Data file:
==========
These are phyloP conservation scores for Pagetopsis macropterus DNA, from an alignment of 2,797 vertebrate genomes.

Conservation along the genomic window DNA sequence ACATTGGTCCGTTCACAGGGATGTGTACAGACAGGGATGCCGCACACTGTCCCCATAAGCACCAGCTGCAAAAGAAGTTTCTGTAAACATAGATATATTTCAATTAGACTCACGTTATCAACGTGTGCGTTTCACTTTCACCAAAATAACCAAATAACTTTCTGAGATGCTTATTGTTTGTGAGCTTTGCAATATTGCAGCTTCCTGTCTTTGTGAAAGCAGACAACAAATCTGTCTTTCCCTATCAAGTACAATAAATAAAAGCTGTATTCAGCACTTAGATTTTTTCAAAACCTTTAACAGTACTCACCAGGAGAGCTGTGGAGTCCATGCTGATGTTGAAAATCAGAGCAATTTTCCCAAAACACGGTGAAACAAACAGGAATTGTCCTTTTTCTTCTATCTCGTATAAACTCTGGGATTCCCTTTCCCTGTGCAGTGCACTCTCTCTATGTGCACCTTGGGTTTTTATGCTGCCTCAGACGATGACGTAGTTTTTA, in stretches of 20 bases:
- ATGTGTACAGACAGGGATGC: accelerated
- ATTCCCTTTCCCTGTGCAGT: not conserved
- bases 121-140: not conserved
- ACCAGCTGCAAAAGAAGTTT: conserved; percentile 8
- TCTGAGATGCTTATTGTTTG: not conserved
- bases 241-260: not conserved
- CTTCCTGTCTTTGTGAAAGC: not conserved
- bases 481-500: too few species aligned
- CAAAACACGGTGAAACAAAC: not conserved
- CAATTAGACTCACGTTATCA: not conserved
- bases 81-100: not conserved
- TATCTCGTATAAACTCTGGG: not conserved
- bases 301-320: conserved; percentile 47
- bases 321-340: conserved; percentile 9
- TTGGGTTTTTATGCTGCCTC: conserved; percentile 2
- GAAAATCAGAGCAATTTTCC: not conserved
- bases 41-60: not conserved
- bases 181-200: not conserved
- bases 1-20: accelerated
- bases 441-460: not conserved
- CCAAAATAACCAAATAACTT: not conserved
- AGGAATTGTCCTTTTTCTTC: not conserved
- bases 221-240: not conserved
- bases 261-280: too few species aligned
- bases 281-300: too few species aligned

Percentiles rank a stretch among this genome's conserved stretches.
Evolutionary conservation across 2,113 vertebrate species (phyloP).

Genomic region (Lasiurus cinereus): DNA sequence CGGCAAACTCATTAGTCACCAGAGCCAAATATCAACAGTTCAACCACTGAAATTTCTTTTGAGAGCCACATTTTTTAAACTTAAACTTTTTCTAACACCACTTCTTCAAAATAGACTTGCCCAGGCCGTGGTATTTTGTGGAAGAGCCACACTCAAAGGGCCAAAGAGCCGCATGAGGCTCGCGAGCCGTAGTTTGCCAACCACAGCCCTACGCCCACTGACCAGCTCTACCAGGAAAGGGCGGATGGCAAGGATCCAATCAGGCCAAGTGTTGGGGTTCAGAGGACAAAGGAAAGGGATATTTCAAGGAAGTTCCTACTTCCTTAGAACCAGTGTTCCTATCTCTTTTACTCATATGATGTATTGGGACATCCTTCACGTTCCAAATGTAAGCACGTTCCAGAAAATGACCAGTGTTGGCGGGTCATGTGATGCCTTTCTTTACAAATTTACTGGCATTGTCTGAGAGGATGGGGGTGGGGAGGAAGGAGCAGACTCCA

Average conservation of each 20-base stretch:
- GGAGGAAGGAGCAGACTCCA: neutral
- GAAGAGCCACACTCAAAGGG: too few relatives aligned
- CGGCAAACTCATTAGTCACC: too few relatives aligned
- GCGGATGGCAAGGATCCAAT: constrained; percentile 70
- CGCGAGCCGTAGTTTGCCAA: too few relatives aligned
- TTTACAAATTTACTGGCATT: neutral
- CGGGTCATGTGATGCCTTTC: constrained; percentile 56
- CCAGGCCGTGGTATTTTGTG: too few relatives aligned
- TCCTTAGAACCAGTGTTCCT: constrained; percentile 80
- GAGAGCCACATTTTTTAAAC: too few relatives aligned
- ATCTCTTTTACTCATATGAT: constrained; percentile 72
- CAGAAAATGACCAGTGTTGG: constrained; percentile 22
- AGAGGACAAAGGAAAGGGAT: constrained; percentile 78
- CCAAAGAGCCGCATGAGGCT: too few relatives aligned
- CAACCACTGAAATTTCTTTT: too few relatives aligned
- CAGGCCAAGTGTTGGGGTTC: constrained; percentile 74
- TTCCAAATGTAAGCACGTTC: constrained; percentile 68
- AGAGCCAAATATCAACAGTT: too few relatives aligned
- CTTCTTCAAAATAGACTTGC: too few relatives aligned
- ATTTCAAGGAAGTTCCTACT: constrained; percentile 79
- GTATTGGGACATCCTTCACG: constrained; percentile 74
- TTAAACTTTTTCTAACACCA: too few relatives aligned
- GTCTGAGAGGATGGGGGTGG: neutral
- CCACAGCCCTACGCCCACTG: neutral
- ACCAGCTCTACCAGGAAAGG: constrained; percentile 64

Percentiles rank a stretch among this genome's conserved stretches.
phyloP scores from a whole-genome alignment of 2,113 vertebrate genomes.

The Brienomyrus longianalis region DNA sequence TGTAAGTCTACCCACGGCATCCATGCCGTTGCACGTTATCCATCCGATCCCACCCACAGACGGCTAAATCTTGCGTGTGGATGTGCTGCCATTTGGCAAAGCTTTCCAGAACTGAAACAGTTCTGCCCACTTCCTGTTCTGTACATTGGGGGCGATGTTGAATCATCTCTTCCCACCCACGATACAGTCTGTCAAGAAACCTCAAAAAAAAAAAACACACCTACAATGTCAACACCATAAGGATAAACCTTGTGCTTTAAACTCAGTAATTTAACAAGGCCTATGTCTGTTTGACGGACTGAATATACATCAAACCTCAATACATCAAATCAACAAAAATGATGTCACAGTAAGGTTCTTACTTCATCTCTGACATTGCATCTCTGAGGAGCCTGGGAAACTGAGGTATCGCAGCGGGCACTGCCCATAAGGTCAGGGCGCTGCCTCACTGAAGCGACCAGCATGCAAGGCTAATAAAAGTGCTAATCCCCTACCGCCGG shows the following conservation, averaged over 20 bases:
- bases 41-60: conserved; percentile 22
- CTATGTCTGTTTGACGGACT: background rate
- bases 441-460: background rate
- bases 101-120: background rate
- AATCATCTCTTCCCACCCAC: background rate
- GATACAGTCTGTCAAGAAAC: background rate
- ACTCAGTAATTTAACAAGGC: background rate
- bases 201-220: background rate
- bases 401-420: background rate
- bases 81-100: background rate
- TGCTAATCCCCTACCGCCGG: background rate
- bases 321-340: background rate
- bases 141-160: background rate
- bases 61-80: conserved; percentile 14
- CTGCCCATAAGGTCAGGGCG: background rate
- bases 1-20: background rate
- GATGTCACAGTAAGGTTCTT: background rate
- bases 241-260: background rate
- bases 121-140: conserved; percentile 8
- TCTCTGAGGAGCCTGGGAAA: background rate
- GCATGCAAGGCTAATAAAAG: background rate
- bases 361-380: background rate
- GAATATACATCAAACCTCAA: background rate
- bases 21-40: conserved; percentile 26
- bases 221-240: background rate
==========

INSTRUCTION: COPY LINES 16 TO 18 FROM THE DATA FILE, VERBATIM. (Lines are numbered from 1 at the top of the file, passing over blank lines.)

- bases 321-340: conserved; percentile 9
- TTGGGTTTTTATGCTGCCTC: conserved; percentile 2
- GAAAATCAGAGCAATTTTCC: not conserved